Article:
But, at the same time, federal budgets have chopped funds from other art-oriented institutions, such as Library and Archives Canada, which preserves a vast collection of historical paintings and photographs, and used to organize shows at its downtown Ottawa location. It owns the entire collection of the Portrait Gallery of Canada, which exists in name only. That’s due to a Conservative decision in 2008 to cancel plans announced by the previous Liberal administration to house the gallery in its own building. The gallery now exists merely as a program of Library and Archives Canada, and circulates occasional exhibitions of mainly historical art around the country.
Meanwhile, the National Gallery of Canada’s budget has been hit hard. Its annual parliamentary appropriation has fallen from about $51 million in the 2007-2008 fiscal year to just over $41 million in 2013-2014. (Those figures do not include an annual grant of $8 million for buying art, which has remained unchanged.)
The most recent federal budget, the last before this fall’s election, left funding for major art institutions relatively intact. (Perhaps Harper took note that his $45-million cuts to arts programs in 2008 were unpopular with voters, at least in Quebec.) Still, the Canadian Arts Coalition, a national organization of cultural workers, businesses and volunteers, reacted by focusing on the Canada Council, noting its funding “unfortunately” was “unchanged.” With inflation, of course, no change is effectively a cut. But, in this era of deficit trimming, the Canada Council might just as easily consider itself fortunate.
Aboriginal Affairs and Northern Development
The department’s art branch has an annual budget of $300,000, including $105,000 to buy art and maintain the collection. The acquisition budget is unchanged since 1990.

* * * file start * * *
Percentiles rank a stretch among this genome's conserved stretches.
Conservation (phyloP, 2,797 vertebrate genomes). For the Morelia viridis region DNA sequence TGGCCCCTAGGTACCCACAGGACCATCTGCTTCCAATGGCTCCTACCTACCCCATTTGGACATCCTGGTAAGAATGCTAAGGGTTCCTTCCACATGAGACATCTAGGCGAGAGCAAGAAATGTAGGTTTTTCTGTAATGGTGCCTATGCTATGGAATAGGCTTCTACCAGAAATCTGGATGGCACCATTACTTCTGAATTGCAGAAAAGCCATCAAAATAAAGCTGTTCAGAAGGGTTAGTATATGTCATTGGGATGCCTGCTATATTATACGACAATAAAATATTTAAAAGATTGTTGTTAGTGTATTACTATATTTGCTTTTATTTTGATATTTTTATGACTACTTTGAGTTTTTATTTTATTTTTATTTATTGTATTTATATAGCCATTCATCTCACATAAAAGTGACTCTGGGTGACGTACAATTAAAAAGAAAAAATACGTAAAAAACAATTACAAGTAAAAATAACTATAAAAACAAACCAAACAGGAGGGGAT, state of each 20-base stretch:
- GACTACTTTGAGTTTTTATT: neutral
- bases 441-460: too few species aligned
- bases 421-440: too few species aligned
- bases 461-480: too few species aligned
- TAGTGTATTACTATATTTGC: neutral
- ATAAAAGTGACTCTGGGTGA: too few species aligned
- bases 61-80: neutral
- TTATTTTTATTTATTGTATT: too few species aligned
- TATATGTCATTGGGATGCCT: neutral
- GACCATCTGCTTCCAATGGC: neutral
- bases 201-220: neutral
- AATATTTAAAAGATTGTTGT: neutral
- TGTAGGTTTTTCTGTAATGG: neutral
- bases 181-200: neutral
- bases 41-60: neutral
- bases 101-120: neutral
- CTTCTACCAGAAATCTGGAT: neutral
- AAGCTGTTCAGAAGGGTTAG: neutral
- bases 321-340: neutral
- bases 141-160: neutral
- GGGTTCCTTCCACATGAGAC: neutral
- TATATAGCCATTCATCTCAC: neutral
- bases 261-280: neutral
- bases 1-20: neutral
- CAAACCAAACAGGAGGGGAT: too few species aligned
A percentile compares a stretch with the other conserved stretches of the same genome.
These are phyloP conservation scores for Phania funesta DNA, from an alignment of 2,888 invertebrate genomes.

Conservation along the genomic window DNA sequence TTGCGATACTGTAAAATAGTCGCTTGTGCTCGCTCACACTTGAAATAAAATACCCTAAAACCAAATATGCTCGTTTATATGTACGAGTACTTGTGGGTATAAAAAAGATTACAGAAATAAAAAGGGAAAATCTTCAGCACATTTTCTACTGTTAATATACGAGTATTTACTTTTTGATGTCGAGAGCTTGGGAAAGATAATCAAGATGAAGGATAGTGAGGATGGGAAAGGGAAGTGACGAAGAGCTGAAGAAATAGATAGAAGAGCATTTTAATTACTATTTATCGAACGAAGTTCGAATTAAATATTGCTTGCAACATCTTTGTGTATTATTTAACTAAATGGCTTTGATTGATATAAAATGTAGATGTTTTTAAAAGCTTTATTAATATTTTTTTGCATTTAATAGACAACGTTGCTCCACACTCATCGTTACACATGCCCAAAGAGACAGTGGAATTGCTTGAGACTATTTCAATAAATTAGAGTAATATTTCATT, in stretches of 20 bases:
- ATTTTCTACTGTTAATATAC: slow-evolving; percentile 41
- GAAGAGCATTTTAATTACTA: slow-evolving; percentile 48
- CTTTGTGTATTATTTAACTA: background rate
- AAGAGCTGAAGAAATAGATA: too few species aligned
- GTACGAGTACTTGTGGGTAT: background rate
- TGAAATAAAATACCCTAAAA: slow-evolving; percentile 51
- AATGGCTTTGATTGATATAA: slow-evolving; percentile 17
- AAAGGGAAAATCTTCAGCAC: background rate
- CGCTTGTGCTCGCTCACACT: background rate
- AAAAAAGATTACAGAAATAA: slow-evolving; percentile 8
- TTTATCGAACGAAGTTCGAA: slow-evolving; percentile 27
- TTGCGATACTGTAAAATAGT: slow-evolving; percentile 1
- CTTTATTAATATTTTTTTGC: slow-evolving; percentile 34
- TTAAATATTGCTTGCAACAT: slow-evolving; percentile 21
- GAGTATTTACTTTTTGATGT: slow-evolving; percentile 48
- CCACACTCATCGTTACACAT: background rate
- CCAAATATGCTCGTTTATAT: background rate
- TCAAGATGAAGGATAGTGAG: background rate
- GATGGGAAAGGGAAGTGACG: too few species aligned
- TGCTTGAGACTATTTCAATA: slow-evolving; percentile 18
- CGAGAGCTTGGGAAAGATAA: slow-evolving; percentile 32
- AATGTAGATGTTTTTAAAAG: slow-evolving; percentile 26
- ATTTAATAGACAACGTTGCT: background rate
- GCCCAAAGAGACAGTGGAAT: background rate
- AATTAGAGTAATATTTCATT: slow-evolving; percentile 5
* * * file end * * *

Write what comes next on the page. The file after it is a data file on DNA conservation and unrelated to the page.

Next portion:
That’s certainly the attitude at Aboriginal Affairs, which maintains a growing collection of 4,000 works by indigenous artists. It runs a small gallery, usually offering three shows a year in the department’s towering headquarters in Gatineau, Que., near Ottawa. The total annual budget for the department’s art branch is $300,000, including $105,000 to buy art and maintain the collection. That acquisition figure is unchanged since 1990. “We’re just happy it hasn’t been cut,” says Linda Grussani, director of the art program. The department’s goal is to spend 60 per cent of its acquisition funds on emerging and mid-career artists and 40 per cent on established, more expensive artists. Artists in the collection include such prominent Western Canadians as Alex Janvier, Jane Ash Poitras, Robert Davidson and Faye HeavyShield. Up to a quarter of the collection is on loan at any given time. “We are a very happy lender,” says Grussani.
Aboriginal Affairs and Northern Development Canada /Photo: Lawrence Cook
View of "Beyond Recognition: Aboriginal Abstractions"
View of "Beyond Recognition: Aboriginal Abstractions", a group show last year in the Aboriginal Affairs and Northern Development Canada Art Gallery in Gatineau, Que.
Extensive indigenous collections were amassed at the Canadian Museum of Civilization, also in Gatineau, and it once organized regular shows of contemporary aboriginal art. But the aboriginal arts community is worried about the Conservative-driven retooling of the institution, which restyled it as the Canadian Museum of History in late 2013. Two key curators – Lee-Ann Martin, who oversaw contemporary aboriginal art (and was formerly chief curator of the MacKenzie Art Gallery in Regina) and Norman Vorano, the curator of Inuit art – left around that same time. Their two jobs are to become one, and while a hiring process was underway, that new position was unfilled well into 2015.